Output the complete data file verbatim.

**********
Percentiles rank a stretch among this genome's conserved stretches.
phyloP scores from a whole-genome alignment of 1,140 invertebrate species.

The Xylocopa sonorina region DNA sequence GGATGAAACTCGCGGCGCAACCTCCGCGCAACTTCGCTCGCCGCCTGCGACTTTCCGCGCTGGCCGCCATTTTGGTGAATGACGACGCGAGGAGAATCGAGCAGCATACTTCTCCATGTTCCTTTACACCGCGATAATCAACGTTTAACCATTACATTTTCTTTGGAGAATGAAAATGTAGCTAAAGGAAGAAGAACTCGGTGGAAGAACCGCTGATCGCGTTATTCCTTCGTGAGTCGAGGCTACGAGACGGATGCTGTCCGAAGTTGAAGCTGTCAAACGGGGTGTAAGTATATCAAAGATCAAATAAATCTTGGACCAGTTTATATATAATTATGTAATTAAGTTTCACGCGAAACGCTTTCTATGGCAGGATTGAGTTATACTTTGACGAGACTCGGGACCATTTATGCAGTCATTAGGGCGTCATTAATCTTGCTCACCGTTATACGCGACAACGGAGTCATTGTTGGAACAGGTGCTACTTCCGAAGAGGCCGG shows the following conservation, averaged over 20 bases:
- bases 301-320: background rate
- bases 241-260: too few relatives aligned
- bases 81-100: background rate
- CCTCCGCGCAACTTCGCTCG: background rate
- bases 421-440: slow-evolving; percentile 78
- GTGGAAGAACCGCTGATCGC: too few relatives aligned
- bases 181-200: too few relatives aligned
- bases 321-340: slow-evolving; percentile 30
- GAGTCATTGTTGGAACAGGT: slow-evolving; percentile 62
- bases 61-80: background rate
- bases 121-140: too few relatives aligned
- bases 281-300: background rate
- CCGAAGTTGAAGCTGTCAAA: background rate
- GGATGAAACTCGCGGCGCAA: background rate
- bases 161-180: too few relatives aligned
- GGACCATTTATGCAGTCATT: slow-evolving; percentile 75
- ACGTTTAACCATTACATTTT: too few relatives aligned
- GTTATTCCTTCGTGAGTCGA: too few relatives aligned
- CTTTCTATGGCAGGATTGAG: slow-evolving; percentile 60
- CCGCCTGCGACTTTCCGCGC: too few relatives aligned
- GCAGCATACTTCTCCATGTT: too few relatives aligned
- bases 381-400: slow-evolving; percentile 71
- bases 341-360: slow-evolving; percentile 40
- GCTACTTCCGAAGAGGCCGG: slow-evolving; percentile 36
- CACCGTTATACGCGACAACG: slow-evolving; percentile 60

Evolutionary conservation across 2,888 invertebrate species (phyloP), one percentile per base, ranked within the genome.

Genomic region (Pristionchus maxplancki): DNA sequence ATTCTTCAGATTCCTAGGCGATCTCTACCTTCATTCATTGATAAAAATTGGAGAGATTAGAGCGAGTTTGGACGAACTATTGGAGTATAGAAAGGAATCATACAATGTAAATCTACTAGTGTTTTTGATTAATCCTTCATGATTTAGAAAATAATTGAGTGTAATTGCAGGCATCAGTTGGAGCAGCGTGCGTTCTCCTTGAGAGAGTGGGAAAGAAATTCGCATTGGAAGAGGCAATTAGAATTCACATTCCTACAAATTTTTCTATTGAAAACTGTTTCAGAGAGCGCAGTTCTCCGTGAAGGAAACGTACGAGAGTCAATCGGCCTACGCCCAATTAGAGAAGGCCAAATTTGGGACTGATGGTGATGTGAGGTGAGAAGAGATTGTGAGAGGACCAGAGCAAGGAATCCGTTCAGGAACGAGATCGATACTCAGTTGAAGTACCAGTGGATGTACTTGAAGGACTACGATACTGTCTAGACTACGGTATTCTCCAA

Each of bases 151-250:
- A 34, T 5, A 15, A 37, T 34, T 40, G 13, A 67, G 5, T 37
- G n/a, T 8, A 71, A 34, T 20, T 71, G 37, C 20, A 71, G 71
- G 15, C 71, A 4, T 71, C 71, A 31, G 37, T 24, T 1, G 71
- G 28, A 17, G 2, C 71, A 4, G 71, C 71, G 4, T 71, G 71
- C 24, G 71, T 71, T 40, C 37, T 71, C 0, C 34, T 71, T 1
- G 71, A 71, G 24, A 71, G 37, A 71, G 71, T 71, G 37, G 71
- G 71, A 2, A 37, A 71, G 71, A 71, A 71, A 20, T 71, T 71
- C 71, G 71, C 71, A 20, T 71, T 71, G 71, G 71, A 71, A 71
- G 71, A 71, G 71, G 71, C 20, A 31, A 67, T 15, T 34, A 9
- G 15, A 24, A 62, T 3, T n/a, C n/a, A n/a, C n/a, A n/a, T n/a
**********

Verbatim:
Percentiles rank a stretch among this genome's conserved stretches.
phyloP scores from a whole-genome alignment of 1,140 invertebrate species.

The Xylocopa sonorina region DNA sequence GGATGAAACTCGCGGCGCAACCTCCGCGCAACTTCGCTCGCCGCCTGCGACTTTCCGCGCTGGCCGCCATTTTGGTGAATGACGACGCGAGGAGAATCGAGCAGCATACTTCTCCATGTTCCTTTACACCGCGATAATCAACGTTTAACCATTACATTTTCTTTGGAGAATGAAAATGTAGCTAAAGGAAGAAGAACTCGGTGGAAGAACCGCTGATCGCGTTATTCCTTCGTGAGTCGAGGCTACGAGACGGATGCTGTCCGAAGTTGAAGCTGTCAAACGGGGTGTAAGTATATCAAAGATCAAATAAATCTTGGACCAGTTTATATATAATTATGTAATTAAGTTTCACGCGAAACGCTTTCTATGGCAGGATTGAGTTATACTTTGACGAGACTCGGGACCATTTATGCAGTCATTAGGGCGTCATTAATCTTGCTCACCGTTATACGCGACAACGGAGTCATTGTTGGAACAGGTGCTACTTCCGAAGAGGCCGG shows the following conservation, averaged over 20 bases:
- bases 301-320: background rate
- bases 241-260: too few relatives aligned
- bases 81-100: background rate
- CCTCCGCGCAACTTCGCTCG: background rate
- bases 421-440: slow-evolving; percentile 78
- GTGGAAGAACCGCTGATCGC: too few relatives aligned
- bases 181-200: too few relatives aligned
- bases 321-340: slow-evolving; percentile 30
- GAGTCATTGTTGGAACAGGT: slow-evolving; percentile 62
- bases 61-80: background rate
- bases 121-140: too few relatives aligned
- bases 281-300: background rate
- CCGAAGTTGAAGCTGTCAAA: background rate
- GGATGAAACTCGCGGCGCAA: background rate
- bases 161-180: too few relatives aligned
- GGACCATTTATGCAGTCATT: slow-evolving; percentile 75
- ACGTTTAACCATTACATTTT: too few relatives aligned
- GTTATTCCTTCGTGAGTCGA: too few relatives aligned
- CTTTCTATGGCAGGATTGAG: slow-evolving; percentile 60
- CCGCCTGCGACTTTCCGCGC: too few relatives aligned
- GCAGCATACTTCTCCATGTT: too few relatives aligned
- bases 381-400: slow-evolving; percentile 71
- bases 341-360: slow-evolving; percentile 40
- GCTACTTCCGAAGAGGCCGG: slow-evolving; percentile 36
- CACCGTTATACGCGACAACG: slow-evolving; percentile 60

Evolutionary conservation across 2,888 invertebrate species (phyloP), one percentile per base, ranked within the genome.

Genomic region (Pristionchus maxplancki): DNA sequence ATTCTTCAGATTCCTAGGCGATCTCTACCTTCATTCATTGATAAAAATTGGAGAGATTAGAGCGAGTTTGGACGAACTATTGGAGTATAGAAAGGAATCATACAATGTAAATCTACTAGTGTTTTTGATTAATCCTTCATGATTTAGAAAATAATTGAGTGTAATTGCAGGCATCAGTTGGAGCAGCGTGCGTTCTCCTTGAGAGAGTGGGAAAGAAATTCGCATTGGAAGAGGCAATTAGAATTCACATTCCTACAAATTTTTCTATTGAAAACTGTTTCAGAGAGCGCAGTTCTCCGTGAAGGAAACGTACGAGAGTCAATCGGCCTACGCCCAATTAGAGAAGGCCAAATTTGGGACTGATGGTGATGTGAGGTGAGAAGAGATTGTGAGAGGACCAGAGCAAGGAATCCGTTCAGGAACGAGATCGATACTCAGTTGAAGTACCAGTGGATGTACTTGAAGGACTACGATACTGTCTAGACTACGGTATTCTCCAA

Each of bases 151-250:
- A 34, T 5, A 15, A 37, T 34, T 40, G 13, A 67, G 5, T 37
- G n/a, T 8, A 71, A 34, T 20, T 71, G 37, C 20, A 71, G 71
- G 15, C 71, A 4, T 71, C 71, A 31, G 37, T 24, T 1, G 71
- G 28, A 17, G 2, C 71, A 4, G 71, C 71, G 4, T 71, G 71
- C 24, G 71, T 71, T 40, C 37, T 71, C 0, C 34, T 71, T 1
- G 71, A 71, G 24, A 71, G 37, A 71, G 71, T 71, G 37, G 71
- G 71, A 2, A 37, A 71, G 71, A 71, A 71, A 20, T 71, T 71
- C 71, G 71, C 71, A 20, T 71, T 71, G 71, G 71, A 71, A 71
- G 71, A 71, G 71, G 71, C 20, A 31, A 67, T 15, T 34, A 9
- G 15, A 24, A 62, T 3, T n/a, C n/a, A n/a, C n/a, A n/a, T n/a